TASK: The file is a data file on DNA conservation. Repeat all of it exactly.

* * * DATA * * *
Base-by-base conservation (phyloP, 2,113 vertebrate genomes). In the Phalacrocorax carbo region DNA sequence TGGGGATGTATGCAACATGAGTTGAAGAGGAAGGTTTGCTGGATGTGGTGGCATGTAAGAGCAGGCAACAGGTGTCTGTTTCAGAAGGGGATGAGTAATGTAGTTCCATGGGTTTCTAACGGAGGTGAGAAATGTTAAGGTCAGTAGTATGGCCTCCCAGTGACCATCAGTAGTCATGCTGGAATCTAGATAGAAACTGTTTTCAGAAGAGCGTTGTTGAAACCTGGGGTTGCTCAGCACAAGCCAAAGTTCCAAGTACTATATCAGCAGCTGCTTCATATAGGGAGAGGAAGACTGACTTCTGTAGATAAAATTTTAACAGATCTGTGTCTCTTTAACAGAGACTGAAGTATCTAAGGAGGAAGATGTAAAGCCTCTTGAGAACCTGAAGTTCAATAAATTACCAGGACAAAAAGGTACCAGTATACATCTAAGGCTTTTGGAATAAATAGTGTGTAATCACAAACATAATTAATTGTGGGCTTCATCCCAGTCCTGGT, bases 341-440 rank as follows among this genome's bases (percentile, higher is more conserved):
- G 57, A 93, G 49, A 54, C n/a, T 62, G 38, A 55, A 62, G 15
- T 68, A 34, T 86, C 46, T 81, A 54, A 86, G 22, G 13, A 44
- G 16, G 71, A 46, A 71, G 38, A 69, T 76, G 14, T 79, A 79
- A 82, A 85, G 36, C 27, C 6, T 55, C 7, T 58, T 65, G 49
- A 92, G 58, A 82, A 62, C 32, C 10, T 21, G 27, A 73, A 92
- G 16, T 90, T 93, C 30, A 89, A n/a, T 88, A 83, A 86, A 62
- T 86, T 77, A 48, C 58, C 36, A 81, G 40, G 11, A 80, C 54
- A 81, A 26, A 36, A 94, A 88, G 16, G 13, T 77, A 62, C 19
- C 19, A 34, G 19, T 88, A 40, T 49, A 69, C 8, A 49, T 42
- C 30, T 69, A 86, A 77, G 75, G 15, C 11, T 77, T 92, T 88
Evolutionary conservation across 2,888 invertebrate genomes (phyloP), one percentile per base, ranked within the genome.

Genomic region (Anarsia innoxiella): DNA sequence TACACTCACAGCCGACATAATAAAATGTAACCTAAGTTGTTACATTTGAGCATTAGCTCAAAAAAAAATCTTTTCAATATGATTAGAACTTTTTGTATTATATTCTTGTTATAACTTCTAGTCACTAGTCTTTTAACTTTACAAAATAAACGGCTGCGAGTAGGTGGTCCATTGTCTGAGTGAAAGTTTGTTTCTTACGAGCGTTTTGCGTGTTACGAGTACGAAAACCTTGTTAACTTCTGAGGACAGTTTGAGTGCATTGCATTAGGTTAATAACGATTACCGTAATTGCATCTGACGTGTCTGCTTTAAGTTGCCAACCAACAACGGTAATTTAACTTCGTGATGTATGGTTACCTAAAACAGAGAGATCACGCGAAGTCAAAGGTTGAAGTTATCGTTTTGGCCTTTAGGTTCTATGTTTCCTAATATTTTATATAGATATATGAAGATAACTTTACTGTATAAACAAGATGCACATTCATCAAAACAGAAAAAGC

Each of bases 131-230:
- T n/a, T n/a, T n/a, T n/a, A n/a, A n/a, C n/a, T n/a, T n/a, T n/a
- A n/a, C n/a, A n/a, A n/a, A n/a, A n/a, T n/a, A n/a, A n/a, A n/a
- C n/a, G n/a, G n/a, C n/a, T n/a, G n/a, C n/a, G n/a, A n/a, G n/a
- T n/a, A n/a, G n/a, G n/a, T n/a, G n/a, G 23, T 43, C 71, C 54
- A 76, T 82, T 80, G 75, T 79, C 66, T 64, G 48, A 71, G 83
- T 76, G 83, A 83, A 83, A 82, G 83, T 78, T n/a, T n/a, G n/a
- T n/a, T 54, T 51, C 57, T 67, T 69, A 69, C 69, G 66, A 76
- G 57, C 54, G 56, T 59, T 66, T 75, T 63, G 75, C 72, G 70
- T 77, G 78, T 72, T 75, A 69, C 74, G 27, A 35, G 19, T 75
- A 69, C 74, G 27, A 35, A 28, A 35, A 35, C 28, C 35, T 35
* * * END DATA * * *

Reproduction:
Base-by-base conservation (phyloP, 2,113 vertebrate genomes). In the Phalacrocorax carbo region DNA sequence TGGGGATGTATGCAACATGAGTTGAAGAGGAAGGTTTGCTGGATGTGGTGGCATGTAAGAGCAGGCAACAGGTGTCTGTTTCAGAAGGGGATGAGTAATGTAGTTCCATGGGTTTCTAACGGAGGTGAGAAATGTTAAGGTCAGTAGTATGGCCTCCCAGTGACCATCAGTAGTCATGCTGGAATCTAGATAGAAACTGTTTTCAGAAGAGCGTTGTTGAAACCTGGGGTTGCTCAGCACAAGCCAAAGTTCCAAGTACTATATCAGCAGCTGCTTCATATAGGGAGAGGAAGACTGACTTCTGTAGATAAAATTTTAACAGATCTGTGTCTCTTTAACAGAGACTGAAGTATCTAAGGAGGAAGATGTAAAGCCTCTTGAGAACCTGAAGTTCAATAAATTACCAGGACAAAAAGGTACCAGTATACATCTAAGGCTTTTGGAATAAATAGTGTGTAATCACAAACATAATTAATTGTGGGCTTCATCCCAGTCCTGGT, bases 341-440 rank as follows among this genome's bases (percentile, higher is more conserved):
- G 57, A 93, G 49, A 54, C n/a, T 62, G 38, A 55, A 62, G 15
- T 68, A 34, T 86, C 46, T 81, A 54, A 86, G 22, G 13, A 44
- G 16, G 71, A 46, A 71, G 38, A 69, T 76, G 14, T 79, A 79
- A 82, A 85, G 36, C 27, C 6, T 55, C 7, T 58, T 65, G 49
- A 92, G 58, A 82, A 62, C 32, C 10, T 21, G 27, A 73, A 92
- G 16, T 90, T 93, C 30, A 89, A n/a, T 88, A 83, A 86, A 62
- T 86, T 77, A 48, C 58, C 36, A 81, G 40, G 11, A 80, C 54
- A 81, A 26, A 36, A 94, A 88, G 16, G 13, T 77, A 62, C 19
- C 19, A 34, G 19, T 88, A 40, T 49, A 69, C 8, A 49, T 42
- C 30, T 69, A 86, A 77, G 75, G 15, C 11, T 77, T 92, T 88
Evolutionary conservation across 2,888 invertebrate genomes (phyloP), one percentile per base, ranked within the genome.

Genomic region (Anarsia innoxiella): DNA sequence TACACTCACAGCCGACATAATAAAATGTAACCTAAGTTGTTACATTTGAGCATTAGCTCAAAAAAAAATCTTTTCAATATGATTAGAACTTTTTGTATTATATTCTTGTTATAACTTCTAGTCACTAGTCTTTTAACTTTACAAAATAAACGGCTGCGAGTAGGTGGTCCATTGTCTGAGTGAAAGTTTGTTTCTTACGAGCGTTTTGCGTGTTACGAGTACGAAAACCTTGTTAACTTCTGAGGACAGTTTGAGTGCATTGCATTAGGTTAATAACGATTACCGTAATTGCATCTGACGTGTCTGCTTTAAGTTGCCAACCAACAACGGTAATTTAACTTCGTGATGTATGGTTACCTAAAACAGAGAGATCACGCGAAGTCAAAGGTTGAAGTTATCGTTTTGGCCTTTAGGTTCTATGTTTCCTAATATTTTATATAGATATATGAAGATAACTTTACTGTATAAACAAGATGCACATTCATCAAAACAGAAAAAGC

Each of bases 131-230:
- T n/a, T n/a, T n/a, T n/a, A n/a, A n/a, C n/a, T n/a, T n/a, T n/a
- A n/a, C n/a, A n/a, A n/a, A n/a, A n/a, T n/a, A n/a, A n/a, A n/a
- C n/a, G n/a, G n/a, C n/a, T n/a, G n/a, C n/a, G n/a, A n/a, G n/a
- T n/a, A n/a, G n/a, G n/a, T n/a, G n/a, G 23, T 43, C 71, C 54
- A 76, T 82, T 80, G 75, T 79, C 66, T 64, G 48, A 71, G 83
- T 76, G 83, A 83, A 83, A 82, G 83, T 78, T n/a, T n/a, G n/a
- T n/a, T 54, T 51, C 57, T 67, T 69, A 69, C 69, G 66, A 76
- G 57, C 54, G 56, T 59, T 66, T 75, T 63, G 75, C 72, G 70
- T 77, G 78, T 72, T 75, A 69, C 74, G 27, A 35, G 19, T 75
- A 69, C 74, G 27, A 35, A 28, A 35, A 35, C 28, C 35, T 35